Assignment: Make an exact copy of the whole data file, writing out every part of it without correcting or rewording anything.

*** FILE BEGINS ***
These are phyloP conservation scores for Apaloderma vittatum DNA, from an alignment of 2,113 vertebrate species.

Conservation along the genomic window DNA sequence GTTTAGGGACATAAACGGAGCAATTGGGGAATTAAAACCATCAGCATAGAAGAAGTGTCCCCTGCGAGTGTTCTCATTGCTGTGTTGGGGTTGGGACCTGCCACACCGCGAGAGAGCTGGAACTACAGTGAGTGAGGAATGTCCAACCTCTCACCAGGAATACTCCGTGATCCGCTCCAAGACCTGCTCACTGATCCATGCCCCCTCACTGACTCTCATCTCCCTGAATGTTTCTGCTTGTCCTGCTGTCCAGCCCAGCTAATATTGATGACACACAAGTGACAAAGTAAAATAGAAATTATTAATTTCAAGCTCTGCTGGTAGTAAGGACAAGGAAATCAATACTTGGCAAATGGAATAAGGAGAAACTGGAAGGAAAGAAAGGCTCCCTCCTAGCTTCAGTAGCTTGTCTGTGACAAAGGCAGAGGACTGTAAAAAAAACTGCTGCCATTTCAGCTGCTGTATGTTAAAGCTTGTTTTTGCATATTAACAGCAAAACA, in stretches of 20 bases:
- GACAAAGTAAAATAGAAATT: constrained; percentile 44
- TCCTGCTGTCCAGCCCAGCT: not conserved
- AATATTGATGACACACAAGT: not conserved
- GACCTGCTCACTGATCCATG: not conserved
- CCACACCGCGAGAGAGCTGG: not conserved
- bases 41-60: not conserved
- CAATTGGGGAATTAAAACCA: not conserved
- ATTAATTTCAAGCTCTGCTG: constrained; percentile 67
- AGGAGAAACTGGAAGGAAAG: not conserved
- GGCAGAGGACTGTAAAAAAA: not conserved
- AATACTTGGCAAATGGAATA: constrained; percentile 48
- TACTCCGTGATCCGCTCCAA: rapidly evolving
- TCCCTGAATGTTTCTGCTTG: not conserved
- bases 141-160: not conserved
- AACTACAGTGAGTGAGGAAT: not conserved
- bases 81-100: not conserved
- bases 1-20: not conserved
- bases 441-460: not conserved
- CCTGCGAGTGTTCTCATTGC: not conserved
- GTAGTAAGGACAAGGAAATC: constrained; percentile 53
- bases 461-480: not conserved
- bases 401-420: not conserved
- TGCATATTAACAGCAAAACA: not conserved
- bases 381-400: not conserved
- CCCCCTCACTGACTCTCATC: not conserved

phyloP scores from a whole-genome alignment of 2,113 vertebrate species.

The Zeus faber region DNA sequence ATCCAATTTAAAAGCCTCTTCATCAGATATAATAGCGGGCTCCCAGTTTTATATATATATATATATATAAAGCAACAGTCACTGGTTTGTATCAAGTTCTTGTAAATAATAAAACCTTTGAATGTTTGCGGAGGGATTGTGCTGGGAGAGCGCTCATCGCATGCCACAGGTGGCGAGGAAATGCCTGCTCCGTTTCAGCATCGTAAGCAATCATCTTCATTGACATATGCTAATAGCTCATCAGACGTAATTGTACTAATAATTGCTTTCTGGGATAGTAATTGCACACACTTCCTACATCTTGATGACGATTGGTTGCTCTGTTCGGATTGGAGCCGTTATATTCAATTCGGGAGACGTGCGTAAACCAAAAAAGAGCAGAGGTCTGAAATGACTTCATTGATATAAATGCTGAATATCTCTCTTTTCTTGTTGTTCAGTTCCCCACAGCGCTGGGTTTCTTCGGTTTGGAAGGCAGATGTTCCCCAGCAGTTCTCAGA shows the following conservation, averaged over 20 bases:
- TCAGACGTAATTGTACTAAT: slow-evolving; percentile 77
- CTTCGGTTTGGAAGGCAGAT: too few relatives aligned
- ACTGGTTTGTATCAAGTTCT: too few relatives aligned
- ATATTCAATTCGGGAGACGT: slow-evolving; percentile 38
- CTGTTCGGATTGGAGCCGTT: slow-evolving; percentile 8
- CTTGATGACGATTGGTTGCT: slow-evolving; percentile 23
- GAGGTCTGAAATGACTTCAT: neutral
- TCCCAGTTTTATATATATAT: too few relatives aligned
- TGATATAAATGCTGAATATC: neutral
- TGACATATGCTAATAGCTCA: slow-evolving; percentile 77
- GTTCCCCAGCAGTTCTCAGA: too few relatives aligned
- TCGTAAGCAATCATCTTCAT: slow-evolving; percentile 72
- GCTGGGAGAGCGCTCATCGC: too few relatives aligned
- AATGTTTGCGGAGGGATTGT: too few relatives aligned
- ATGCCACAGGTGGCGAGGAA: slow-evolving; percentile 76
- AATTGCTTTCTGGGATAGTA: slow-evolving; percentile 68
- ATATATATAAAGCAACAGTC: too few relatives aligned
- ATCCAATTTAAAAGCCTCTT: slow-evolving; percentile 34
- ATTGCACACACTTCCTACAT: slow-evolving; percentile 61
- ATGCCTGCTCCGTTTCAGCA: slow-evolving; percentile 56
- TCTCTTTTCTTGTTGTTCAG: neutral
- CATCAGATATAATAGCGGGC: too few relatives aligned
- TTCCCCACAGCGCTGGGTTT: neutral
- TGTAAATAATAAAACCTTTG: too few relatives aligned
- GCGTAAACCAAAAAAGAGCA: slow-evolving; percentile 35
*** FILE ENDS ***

These are phyloP conservation scores for Apaloderma vittatum DNA, from an alignment of 2,113 vertebrate species.

Conservation along the genomic window DNA sequence GTTTAGGGACATAAACGGAGCAATTGGGGAATTAAAACCATCAGCATAGAAGAAGTGTCCCCTGCGAGTGTTCTCATTGCTGTGTTGGGGTTGGGACCTGCCACACCGCGAGAGAGCTGGAACTACAGTGAGTGAGGAATGTCCAACCTCTCACCAGGAATACTCCGTGATCCGCTCCAAGACCTGCTCACTGATCCATGCCCCCTCACTGACTCTCATCTCCCTGAATGTTTCTGCTTGTCCTGCTGTCCAGCCCAGCTAATATTGATGACACACAAGTGACAAAGTAAAATAGAAATTATTAATTTCAAGCTCTGCTGGTAGTAAGGACAAGGAAATCAATACTTGGCAAATGGAATAAGGAGAAACTGGAAGGAAAGAAAGGCTCCCTCCTAGCTTCAGTAGCTTGTCTGTGACAAAGGCAGAGGACTGTAAAAAAAACTGCTGCCATTTCAGCTGCTGTATGTTAAAGCTTGTTTTTGCATATTAACAGCAAAACA, in stretches of 20 bases:
- GACAAAGTAAAATAGAAATT: constrained; percentile 44
- TCCTGCTGTCCAGCCCAGCT: not conserved
- AATATTGATGACACACAAGT: not conserved
- GACCTGCTCACTGATCCATG: not conserved
- CCACACCGCGAGAGAGCTGG: not conserved
- bases 41-60: not conserved
- CAATTGGGGAATTAAAACCA: not conserved
- ATTAATTTCAAGCTCTGCTG: constrained; percentile 67
- AGGAGAAACTGGAAGGAAAG: not conserved
- GGCAGAGGACTGTAAAAAAA: not conserved
- AATACTTGGCAAATGGAATA: constrained; percentile 48
- TACTCCGTGATCCGCTCCAA: rapidly evolving
- TCCCTGAATGTTTCTGCTTG: not conserved
- bases 141-160: not conserved
- AACTACAGTGAGTGAGGAAT: not conserved
- bases 81-100: not conserved
- bases 1-20: not conserved
- bases 441-460: not conserved
- CCTGCGAGTGTTCTCATTGC: not conserved
- GTAGTAAGGACAAGGAAATC: constrained; percentile 53
- bases 461-480: not conserved
- bases 401-420: not conserved
- TGCATATTAACAGCAAAACA: not conserved
- bases 381-400: not conserved
- CCCCCTCACTGACTCTCATC: not conserved

phyloP scores from a whole-genome alignment of 2,113 vertebrate species.

The Zeus faber region DNA sequence ATCCAATTTAAAAGCCTCTTCATCAGATATAATAGCGGGCTCCCAGTTTTATATATATATATATATATAAAGCAACAGTCACTGGTTTGTATCAAGTTCTTGTAAATAATAAAACCTTTGAATGTTTGCGGAGGGATTGTGCTGGGAGAGCGCTCATCGCATGCCACAGGTGGCGAGGAAATGCCTGCTCCGTTTCAGCATCGTAAGCAATCATCTTCATTGACATATGCTAATAGCTCATCAGACGTAATTGTACTAATAATTGCTTTCTGGGATAGTAATTGCACACACTTCCTACATCTTGATGACGATTGGTTGCTCTGTTCGGATTGGAGCCGTTATATTCAATTCGGGAGACGTGCGTAAACCAAAAAAGAGCAGAGGTCTGAAATGACTTCATTGATATAAATGCTGAATATCTCTCTTTTCTTGTTGTTCAGTTCCCCACAGCGCTGGGTTTCTTCGGTTTGGAAGGCAGATGTTCCCCAGCAGTTCTCAGA shows the following conservation, averaged over 20 bases:
- TCAGACGTAATTGTACTAAT: slow-evolving; percentile 77
- CTTCGGTTTGGAAGGCAGAT: too few relatives aligned
- ACTGGTTTGTATCAAGTTCT: too few relatives aligned
- ATATTCAATTCGGGAGACGT: slow-evolving; percentile 38
- CTGTTCGGATTGGAGCCGTT: slow-evolving; percentile 8
- CTTGATGACGATTGGTTGCT: slow-evolving; percentile 23
- GAGGTCTGAAATGACTTCAT: neutral
- TCCCAGTTTTATATATATAT: too few relatives aligned
- TGATATAAATGCTGAATATC: neutral
- TGACATATGCTAATAGCTCA: slow-evolving; percentile 77
- GTTCCCCAGCAGTTCTCAGA: too few relatives aligned
- TCGTAAGCAATCATCTTCAT: slow-evolving; percentile 72
- GCTGGGAGAGCGCTCATCGC: too few relatives aligned
- AATGTTTGCGGAGGGATTGT: too few relatives aligned
- ATGCCACAGGTGGCGAGGAA: slow-evolving; percentile 76
- AATTGCTTTCTGGGATAGTA: slow-evolving; percentile 68
- ATATATATAAAGCAACAGTC: too few relatives aligned
- ATCCAATTTAAAAGCCTCTT: slow-evolving; percentile 34
- ATTGCACACACTTCCTACAT: slow-evolving; percentile 61
- ATGCCTGCTCCGTTTCAGCA: slow-evolving; percentile 56
- TCTCTTTTCTTGTTGTTCAG: neutral
- CATCAGATATAATAGCGGGC: too few relatives aligned
- TTCCCCACAGCGCTGGGTTT: neutral
- TGTAAATAATAAAACCTTTG: too few relatives aligned
- GCGTAAACCAAAAAAGAGCA: slow-evolving; percentile 35